- Buyers in China are resisting the adoption of less powerful AI chips by Nvidia, a response to the export restrictions imposed by the US.
- The H20 chip is the most powerful of three China-focused chips Nvidia developed, and there are plans to begin mass production in the second quarter of 2024.
- Has Nvidia made a blunder, offering China neutered silicon to appease the US?
In a strategic maneuver blending innovation with geopolitical compliance, Nvidia Corp has recently unwrapped a variant of its gaming processor, the GeForce RTX 4090 D chip, designed to align with stringent US export controls, enabling its lawful sale in the Chinese market. This technological ballet comes at a time when Nvidia, poised for a market splash this month with the RTX 4090 D, concurrently charts a course for the second quarter of the year, initiating mass production of the H20 chip—an AI powerhouse designed to adhere to the intricate dance of US export regulations for China.
Yet, a challenging crescendo emerges amid this orchestrated symphony of silicon and policy. Reports echo the hesitancy of Chinese companies to embrace the diluted allure of Nvidia’s chips–especially considering the forthcoming release of the downgraded H20. Reports now indicate that Chinese clients are cautiously exploring domestic alternatives, fearing the specter of potential tightening in US restrictions.
The plot thickens in this delicate dance between technological prowess and geopolitical maneuvering, leaving the stage open for an unpredictable interplay of innovation and regulation.
What has Nvidia been doing for China?
In adherence to the latest US regulations governing chip exports, Nvidia has consistently introduced specialized AI chips and graphics cards explicitly tailored for the Chinese market. It all started with the A800 and H800, introduced as alternatives for Chinese customers in November 2022, about a month after the US first restricted exports of advanced microchips and equipment to China.
Unfortunately, a year into the October 2022 export control, the US further tightened its restrictions, which led to the barring of the shipments of advanced A800 and H800 AI chips to China. In response to the October 2023 renewed restrictions, Nvidia planned three other chips to comply with new US export rules – the H20, L20, and L2.
In November last year, citing two sources familiar with the matter, Reuters reported that Nvidia has communicated to its clientele that the speculated H20 GPU, crafted to navigate through the export control measures imposed by the Biden administration on China, is anticipated to be unavailable until February or March this year.
The H20, L20, and L2 include most of Nvidia’s newest features for AI work. Still, some. Still, some of their computing power measures were cut back to comply with new US rules, according to SemiAnalysis’ analysis of the chips’ specifications. But the question remains: does China even want the downgraded version of Nvidia’s AI chips?
China would instead source a domestic alternative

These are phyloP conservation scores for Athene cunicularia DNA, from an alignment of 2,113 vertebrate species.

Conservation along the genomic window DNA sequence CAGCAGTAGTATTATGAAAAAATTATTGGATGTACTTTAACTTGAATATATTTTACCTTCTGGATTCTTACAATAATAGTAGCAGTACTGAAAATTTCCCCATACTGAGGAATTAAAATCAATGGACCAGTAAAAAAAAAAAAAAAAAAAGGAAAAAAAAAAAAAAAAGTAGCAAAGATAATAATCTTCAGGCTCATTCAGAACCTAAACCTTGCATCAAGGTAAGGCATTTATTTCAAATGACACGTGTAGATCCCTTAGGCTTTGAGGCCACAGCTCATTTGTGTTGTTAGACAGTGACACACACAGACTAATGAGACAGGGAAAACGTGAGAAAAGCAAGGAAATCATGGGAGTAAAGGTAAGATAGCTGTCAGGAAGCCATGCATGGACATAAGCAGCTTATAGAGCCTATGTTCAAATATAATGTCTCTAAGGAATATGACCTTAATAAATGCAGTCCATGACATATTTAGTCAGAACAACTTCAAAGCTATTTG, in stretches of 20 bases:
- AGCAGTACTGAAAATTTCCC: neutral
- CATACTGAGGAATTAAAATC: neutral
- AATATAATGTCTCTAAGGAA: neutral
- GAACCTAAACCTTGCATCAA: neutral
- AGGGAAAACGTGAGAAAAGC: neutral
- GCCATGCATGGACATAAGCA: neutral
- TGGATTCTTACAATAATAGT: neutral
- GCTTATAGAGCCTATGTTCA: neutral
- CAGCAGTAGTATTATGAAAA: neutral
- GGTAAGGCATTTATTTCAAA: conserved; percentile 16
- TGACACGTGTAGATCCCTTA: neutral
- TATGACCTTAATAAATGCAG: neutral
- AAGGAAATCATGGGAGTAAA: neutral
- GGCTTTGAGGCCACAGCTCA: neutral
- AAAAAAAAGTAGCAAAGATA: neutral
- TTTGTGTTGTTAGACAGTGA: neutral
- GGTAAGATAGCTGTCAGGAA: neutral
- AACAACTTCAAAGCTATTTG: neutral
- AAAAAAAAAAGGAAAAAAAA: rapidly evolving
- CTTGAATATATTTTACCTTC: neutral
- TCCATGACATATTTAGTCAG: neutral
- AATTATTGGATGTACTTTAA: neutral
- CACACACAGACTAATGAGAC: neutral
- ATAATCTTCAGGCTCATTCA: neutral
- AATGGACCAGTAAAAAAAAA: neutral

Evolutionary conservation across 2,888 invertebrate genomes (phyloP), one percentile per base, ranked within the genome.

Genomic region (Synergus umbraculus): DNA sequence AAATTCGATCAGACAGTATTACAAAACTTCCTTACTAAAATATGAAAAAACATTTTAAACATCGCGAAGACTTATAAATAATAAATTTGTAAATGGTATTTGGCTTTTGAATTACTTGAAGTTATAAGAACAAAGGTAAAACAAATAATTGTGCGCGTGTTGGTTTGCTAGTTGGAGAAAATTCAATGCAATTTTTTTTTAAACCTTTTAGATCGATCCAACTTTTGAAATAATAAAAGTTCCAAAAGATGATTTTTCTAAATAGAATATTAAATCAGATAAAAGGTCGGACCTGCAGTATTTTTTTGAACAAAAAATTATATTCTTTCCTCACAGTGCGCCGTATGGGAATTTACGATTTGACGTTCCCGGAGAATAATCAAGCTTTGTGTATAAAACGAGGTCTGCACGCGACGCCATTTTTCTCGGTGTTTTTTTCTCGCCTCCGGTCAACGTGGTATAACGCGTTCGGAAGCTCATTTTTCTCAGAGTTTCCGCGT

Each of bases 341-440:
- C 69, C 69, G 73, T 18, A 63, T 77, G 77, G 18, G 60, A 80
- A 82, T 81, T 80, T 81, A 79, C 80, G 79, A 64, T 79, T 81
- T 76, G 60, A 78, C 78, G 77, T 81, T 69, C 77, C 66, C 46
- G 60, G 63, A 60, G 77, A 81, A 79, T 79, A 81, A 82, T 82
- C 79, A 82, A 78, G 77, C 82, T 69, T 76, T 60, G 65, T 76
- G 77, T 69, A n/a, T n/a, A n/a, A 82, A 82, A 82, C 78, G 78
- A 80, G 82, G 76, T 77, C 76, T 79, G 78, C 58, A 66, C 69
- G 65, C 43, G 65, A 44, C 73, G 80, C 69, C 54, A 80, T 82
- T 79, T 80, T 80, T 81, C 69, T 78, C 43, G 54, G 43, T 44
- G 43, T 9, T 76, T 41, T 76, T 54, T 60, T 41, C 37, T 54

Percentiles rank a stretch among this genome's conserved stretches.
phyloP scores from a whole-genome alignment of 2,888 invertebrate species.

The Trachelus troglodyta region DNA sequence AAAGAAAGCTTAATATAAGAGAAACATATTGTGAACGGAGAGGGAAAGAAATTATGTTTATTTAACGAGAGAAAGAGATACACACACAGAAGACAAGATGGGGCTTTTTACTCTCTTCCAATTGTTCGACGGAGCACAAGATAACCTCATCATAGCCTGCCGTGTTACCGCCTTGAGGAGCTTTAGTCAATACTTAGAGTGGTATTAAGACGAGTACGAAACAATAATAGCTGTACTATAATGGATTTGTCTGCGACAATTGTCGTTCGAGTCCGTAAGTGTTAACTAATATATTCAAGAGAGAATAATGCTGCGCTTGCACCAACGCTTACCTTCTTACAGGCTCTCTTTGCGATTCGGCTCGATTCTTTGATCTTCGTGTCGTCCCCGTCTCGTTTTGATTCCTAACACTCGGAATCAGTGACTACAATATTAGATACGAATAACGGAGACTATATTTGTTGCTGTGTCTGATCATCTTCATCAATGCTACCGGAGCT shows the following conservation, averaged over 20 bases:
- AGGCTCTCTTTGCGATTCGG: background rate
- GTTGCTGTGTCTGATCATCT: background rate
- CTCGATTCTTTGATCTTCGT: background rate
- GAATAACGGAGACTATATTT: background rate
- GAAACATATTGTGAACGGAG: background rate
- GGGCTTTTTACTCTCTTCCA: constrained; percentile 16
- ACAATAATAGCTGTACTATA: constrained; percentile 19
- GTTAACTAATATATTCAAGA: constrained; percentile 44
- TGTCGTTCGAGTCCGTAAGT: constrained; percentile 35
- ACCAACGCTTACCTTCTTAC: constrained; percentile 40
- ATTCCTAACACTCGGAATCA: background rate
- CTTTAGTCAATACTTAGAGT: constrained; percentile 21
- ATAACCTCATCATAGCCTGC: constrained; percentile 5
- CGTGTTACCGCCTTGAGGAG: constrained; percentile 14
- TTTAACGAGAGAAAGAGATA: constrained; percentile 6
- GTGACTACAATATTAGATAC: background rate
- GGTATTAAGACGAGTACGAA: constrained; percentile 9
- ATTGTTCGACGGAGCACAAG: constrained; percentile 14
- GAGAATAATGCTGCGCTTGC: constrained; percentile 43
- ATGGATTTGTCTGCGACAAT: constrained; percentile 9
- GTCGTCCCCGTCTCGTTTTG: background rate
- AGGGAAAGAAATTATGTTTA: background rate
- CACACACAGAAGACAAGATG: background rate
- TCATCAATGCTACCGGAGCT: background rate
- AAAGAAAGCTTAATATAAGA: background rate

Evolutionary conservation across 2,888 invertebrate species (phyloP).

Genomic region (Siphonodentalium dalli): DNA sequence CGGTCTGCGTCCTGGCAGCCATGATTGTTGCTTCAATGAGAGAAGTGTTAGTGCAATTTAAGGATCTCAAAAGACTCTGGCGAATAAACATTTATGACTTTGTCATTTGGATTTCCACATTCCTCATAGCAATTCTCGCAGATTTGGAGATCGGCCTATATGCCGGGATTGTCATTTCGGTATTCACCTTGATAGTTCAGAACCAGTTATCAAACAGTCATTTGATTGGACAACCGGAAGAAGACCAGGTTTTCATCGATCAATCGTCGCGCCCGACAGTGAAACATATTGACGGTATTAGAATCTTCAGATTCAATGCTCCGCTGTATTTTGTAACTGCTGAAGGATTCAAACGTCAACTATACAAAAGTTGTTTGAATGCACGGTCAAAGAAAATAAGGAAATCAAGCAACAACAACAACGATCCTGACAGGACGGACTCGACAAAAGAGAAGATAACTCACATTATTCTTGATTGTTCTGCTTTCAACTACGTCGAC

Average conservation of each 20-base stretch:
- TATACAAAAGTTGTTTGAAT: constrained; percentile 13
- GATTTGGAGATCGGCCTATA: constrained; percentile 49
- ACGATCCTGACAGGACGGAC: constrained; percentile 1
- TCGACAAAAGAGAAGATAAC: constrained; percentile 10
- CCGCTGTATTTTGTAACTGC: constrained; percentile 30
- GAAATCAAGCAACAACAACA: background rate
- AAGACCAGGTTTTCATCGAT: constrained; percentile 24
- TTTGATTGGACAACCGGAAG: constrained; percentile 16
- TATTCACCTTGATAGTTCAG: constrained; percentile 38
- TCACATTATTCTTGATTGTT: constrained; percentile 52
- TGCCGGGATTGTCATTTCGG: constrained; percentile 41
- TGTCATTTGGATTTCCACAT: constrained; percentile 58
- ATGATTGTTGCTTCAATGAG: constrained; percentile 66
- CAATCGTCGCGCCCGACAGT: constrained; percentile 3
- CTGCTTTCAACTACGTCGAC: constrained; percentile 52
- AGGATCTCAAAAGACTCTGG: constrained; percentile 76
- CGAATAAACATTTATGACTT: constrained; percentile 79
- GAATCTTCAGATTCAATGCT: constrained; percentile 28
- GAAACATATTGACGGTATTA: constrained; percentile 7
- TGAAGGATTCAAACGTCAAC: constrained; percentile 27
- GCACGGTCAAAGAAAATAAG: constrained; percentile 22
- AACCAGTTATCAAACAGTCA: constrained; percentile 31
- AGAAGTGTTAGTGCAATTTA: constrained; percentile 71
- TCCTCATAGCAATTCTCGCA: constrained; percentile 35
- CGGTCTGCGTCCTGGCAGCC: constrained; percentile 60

For a start, according to sources cited by The Wall Street Journal (WSJ), since November 2023, major cloud service providers (CSP) in China, such as Alibaba and Tencent, have been testing samples of Nvidia’s special chips.
These Chinese enterprises have conveyed to Nvidia that the quantity of chips they plan to order in 2024 will be significantly lower than their initial plans.
In short, the new challenge is that significant Chinese CSPs are not interested in buying these chips’ lower-performing versions. A report by TrendForce indicated that Chinese enterprises have been testing the highest-performance version, H20, of Nvidia’s “special edition” AI chips.
“Some testers have mentioned that this chip enables efficient data transfer among multiple processors, making it a better choice than domestic alternatives for building chip clusters required for processing AI computational workloads,” the report reads. Nevertheless, testers highlight the necessity for additional H20 to offset the performance difference compared to earlier Nvidia chips, leading to increased expenses.
According to the report by the WSJ, the advantage in the performance of Nvidia’s “downgraded” chips over domestic Chinese alternatives is diminishing in the short term, making locally manufactured chips more appealing to buyers. The report indicates that influential entities such as Alibaba and Tencent are shifting some advanced semiconductor orders to domestic companies, leaning towards internally developed chips.
This shift in sourcing behavior is also noticeable among the other major chip purchasers, including Baidu and ByteDance. According to TrendForce data, around 80% of the high-end AI chips Chinese cloud computing companies use are currently sourced from Nvidia. However, this proportion may decrease to 50% or 60% in the next five years.
In the long term, TrendForce believes Chinese customers will begin to express uncertainty about Nvidia’s ability to consistently supply chips due to the potential tightening of chip export controls by US regulatory authorities. Focusing on independent AI chip development, Chinese CSPs like Baidu and Alibaba actively invest in autonomous AI chip initiatives.
Baidu introduced its first self-developed ASIC AI chip, Kunlunxin, in early 2020, with plans for the second generation in 2021 and the third in 2024. After acquiring Zhongtian Micro Systems and establishing T-Head Semiconductor, Alibaba began creating its ASIC AI chips, including the Hanguang 800.
TrendForce reports that while T-Head initially collaborated with external companies for ASIC chip design, post-2023, Alibaba is anticipated to increasingly rely on internal resources to strengthen the independent design capabilities of its next-gen ASIC chips, particularly for Alibaba Cloud’s AI infrastructure.